The Story of Ylang-Ylang

Cette billet dédiée à mon ami merveille des Live Spaces, J J du Pyrenées !
 
     This past summer when I was working both in my P.C. lab and my studio (involves continually going up and down stairs) I smelled the aroma of my favorite flower, Ylang-ylang. I tried to track down the source of the scent but could not explain it and I had several other people go to the base of the stairs to sniff and they described the scent of a flower I have loved, along with my best friend Debbie, since adolescence. While I never did track down the reason why that scent came for about an hour and then went away as mysteriously as it came, I got a little curious about its origin since I have never really known any particulars about it at all. I did some internet research on it this year and the following information is my discovery and summation. Perhaps J J can tell me more if he is familiar with this curious but diffusely-endowed flower.
     Because it has a very light but pervasive scent I had prejudged it to be of exotic origin. In several accounts I have heard of this scent being compared to jasmine and neroli and I agree that the intensity is matched but it has a uniqueness that really cannot be compared to other flowers. The aromatic components of the essential oil, which I keep a vial of at all times, are benzyl acetate, linalool, p-cresyl methyl ether and methyl benzoate. When the scent is produced artificially, however, it is always too heavy and must be diluted sometimes 20 to 1 with exotic water. This most famous perfume which makes use of ylang-ylang as one of its components is Chanel No. 5 but is not used as a high note and most likely only uses a very small dose. My personal opinion is that ylang-ylang should be worn alone and if you use the essential oil you must dilute it to the degree I’ve already mentioned for use in summer. This can be adjusted to suit you, by the way.
 
     The flower itself is not visually beautiful to the eye. This close up of the usually yellow blooms can be pink but the pink color is very rare. It is shaped like a sea star, as this one is, and generally curly appearing almost like tiny amorphus bananas. This particular cananga- which is its genus- is from the annonaceae family along the order of magnolias. Its binomial name is cananga odorata forma genuina. It grows on trees which grow fast, exceeding 5 meters a year generally attaining a height of around 12 meters in maturity. The tree itself is found in rainforests and native to the Philippines and Indonesia and is most commonly grown in Polynesian countries (i.e. Melansia and Micronesia.) As a matter of fact the name is from the Tagalog language (the Philippine language) and can mean both rare and wild, interchangeably.
          
      In addition to producing the flowers, the cananga tree also produces fruit which turns out to be an important food item for birds, in particular various types of pigeons and doves which are native to Polynesian countries, as well. A related species to this tree is the Cananga fruticosa, basically a dwarf version of the above mentioned cananga odorata forma genuina. The essential oil I mentioned up above is also used to relieve high blood pressure, normalize sebum production for those with skin blemish problems and is also considered an aphrodisiac. Margaret Mead did research on ylang-ylang in the Solomon Islands and found the latter claim to be in serious use for such purpose. Apparently it is a common practice in the Philippines for the flowers to be spread on the bed for newlywed couples. They are also used to make leis for women and on religious symbols! A component of the flower is also an ingredient in the motion sickness medicine, MotionEaze !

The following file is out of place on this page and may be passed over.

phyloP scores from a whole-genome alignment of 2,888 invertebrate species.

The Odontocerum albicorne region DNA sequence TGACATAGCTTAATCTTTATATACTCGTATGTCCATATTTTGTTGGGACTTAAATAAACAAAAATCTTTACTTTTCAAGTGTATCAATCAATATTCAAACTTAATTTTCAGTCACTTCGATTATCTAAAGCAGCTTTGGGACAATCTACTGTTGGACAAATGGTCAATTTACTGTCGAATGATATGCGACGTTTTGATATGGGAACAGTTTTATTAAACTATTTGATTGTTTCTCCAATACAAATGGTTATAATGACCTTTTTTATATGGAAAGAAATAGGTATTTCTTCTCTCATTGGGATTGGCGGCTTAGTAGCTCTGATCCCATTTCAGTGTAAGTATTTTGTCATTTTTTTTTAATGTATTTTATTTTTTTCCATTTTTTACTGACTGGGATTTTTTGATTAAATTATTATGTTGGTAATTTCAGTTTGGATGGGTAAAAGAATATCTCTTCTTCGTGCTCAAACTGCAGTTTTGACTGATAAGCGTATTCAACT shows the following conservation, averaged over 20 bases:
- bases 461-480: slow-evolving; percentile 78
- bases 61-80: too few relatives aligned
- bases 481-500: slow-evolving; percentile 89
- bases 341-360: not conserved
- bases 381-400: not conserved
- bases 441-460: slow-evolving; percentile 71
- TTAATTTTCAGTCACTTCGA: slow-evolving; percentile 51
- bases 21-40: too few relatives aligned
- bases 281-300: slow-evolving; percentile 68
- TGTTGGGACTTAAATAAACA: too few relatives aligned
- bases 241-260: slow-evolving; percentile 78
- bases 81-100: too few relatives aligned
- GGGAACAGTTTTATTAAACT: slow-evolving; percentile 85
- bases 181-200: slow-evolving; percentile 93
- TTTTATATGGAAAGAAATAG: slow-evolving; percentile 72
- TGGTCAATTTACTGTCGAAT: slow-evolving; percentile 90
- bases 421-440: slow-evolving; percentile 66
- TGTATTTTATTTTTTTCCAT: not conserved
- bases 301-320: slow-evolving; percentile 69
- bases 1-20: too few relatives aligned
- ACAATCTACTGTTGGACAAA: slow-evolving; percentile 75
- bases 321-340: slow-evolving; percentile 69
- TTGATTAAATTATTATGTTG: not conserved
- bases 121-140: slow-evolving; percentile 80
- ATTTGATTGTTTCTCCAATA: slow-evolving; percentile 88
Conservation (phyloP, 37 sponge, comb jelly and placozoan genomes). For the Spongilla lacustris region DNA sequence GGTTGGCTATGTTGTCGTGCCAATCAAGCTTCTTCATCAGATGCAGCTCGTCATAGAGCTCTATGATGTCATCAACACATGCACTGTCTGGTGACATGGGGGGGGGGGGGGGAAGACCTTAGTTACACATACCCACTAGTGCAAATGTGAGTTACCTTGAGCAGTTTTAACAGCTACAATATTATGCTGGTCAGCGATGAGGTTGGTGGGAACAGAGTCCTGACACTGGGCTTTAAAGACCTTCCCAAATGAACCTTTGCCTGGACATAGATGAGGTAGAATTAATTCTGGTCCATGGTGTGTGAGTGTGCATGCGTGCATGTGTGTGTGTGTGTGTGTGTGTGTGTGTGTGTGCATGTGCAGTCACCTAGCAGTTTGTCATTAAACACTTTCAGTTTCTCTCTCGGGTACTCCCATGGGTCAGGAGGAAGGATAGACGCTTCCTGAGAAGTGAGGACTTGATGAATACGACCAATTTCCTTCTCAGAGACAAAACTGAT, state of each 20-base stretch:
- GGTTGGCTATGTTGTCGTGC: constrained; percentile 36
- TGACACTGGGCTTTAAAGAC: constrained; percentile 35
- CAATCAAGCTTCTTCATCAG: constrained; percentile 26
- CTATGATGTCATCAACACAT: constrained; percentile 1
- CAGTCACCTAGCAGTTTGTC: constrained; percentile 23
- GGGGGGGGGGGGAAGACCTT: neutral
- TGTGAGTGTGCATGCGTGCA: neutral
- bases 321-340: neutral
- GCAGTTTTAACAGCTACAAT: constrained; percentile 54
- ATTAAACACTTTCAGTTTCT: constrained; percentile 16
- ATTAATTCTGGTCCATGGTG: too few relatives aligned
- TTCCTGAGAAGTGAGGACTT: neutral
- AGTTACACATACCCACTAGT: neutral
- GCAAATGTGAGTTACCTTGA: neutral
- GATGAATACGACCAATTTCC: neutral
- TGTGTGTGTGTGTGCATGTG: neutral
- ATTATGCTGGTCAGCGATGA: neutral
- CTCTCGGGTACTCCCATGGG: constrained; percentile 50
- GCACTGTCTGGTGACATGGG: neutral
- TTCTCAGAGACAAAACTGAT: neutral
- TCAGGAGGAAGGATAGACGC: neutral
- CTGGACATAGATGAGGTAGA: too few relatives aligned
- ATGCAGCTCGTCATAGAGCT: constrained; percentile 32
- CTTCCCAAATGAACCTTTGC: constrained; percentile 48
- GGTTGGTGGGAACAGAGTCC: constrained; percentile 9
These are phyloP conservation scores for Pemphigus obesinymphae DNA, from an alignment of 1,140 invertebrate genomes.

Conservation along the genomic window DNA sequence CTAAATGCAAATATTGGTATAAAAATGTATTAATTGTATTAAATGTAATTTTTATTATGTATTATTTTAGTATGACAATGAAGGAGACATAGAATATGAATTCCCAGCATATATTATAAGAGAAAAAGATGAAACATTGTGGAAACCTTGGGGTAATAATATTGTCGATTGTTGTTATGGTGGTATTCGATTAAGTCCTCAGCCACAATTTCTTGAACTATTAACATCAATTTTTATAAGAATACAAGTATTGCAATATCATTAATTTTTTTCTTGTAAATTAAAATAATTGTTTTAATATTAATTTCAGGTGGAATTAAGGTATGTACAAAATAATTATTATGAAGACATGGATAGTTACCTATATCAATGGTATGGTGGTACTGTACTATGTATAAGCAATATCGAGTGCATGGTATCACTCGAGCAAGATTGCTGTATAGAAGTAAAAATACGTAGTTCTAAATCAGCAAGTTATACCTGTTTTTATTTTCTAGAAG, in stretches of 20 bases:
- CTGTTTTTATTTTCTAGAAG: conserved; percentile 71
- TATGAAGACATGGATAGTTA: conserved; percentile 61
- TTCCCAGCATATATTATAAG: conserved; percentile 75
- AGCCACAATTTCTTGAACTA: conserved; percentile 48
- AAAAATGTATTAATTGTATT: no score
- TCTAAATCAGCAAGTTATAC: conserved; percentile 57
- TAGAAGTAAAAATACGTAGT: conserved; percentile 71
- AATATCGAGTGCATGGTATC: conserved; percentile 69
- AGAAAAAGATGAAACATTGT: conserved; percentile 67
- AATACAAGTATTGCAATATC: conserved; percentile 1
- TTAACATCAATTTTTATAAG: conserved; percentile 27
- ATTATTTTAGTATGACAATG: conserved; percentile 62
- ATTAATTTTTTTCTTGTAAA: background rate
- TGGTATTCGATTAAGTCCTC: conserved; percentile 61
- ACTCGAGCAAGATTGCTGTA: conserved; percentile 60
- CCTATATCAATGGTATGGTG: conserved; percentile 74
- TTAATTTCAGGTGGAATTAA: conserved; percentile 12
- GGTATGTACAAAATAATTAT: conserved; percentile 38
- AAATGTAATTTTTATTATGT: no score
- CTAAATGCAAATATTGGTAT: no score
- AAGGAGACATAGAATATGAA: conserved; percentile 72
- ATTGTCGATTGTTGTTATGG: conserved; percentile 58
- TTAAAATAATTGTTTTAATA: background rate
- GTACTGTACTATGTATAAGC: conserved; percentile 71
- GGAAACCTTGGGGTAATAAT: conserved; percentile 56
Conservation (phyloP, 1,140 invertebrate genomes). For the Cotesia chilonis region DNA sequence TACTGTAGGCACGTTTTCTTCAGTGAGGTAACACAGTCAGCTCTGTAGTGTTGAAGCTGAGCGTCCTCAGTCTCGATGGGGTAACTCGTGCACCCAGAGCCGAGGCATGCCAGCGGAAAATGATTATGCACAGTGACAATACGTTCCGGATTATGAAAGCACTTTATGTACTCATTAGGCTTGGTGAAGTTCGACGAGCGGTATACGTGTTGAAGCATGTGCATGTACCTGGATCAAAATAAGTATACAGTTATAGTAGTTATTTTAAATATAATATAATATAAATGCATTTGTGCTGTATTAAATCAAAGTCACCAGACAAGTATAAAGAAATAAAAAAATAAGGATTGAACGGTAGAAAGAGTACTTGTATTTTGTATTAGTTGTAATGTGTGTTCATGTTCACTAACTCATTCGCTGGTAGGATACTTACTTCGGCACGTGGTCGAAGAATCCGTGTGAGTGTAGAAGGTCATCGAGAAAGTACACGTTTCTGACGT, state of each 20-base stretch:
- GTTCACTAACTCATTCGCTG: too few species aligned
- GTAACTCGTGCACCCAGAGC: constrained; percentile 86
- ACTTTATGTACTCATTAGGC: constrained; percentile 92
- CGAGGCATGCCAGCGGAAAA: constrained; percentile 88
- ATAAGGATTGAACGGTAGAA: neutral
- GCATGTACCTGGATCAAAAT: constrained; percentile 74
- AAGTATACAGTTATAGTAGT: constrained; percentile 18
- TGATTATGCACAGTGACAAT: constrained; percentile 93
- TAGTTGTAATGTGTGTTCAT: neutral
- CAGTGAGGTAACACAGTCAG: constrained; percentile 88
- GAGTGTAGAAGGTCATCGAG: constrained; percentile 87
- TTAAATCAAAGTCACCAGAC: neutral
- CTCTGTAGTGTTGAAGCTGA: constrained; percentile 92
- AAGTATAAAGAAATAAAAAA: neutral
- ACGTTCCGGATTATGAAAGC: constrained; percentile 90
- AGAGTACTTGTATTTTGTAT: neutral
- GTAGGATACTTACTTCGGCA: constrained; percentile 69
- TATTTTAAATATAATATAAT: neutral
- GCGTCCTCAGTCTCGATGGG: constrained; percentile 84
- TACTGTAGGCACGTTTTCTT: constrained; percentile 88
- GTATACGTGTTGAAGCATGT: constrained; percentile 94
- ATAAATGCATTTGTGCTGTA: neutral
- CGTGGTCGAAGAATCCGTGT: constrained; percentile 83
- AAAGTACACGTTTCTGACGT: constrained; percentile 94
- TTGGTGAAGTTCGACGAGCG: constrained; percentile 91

The Castle Lady easing on down the road
and blowing healthy kisses your way !
    
      
                                                                          
 
 

About Evelyn

The Castle Lady Official web site: www.ilovecastles.com other blogs: ilovecastles.blogspot.com evelynsrockpages.blogspot.com evelyns-nailsforlife.blogspot.com
This entry was posted in Ecosystem and other earth matters and tagged , . Bookmark the permalink.

3 Responses to The Story of Ylang-Ylang

  1. Evelyn says:

    This entry has been googled approximately 60 times since it was posted this past autumn. I hope it supplied those who have searched for information with the answers they wanted and needed. Thanks for stopping by ! The Castle Lady ; )

    Like

  2. Evelyn says:

    I do apologize after the fact that this text was written in white over a blue background originally. You can highlight the text for now to read it. It’s a simple operation to do with your mouse anytime text is difficult to read. I will be correcting this problem soon. Patience. Thanks for coming to read !
    The Castle Lady

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  3. Evelyn says:

    Now it’s modified for reading. Thanks for stopping by !

    The Castle Lady aka Le Chateau Demoiselle

    Like

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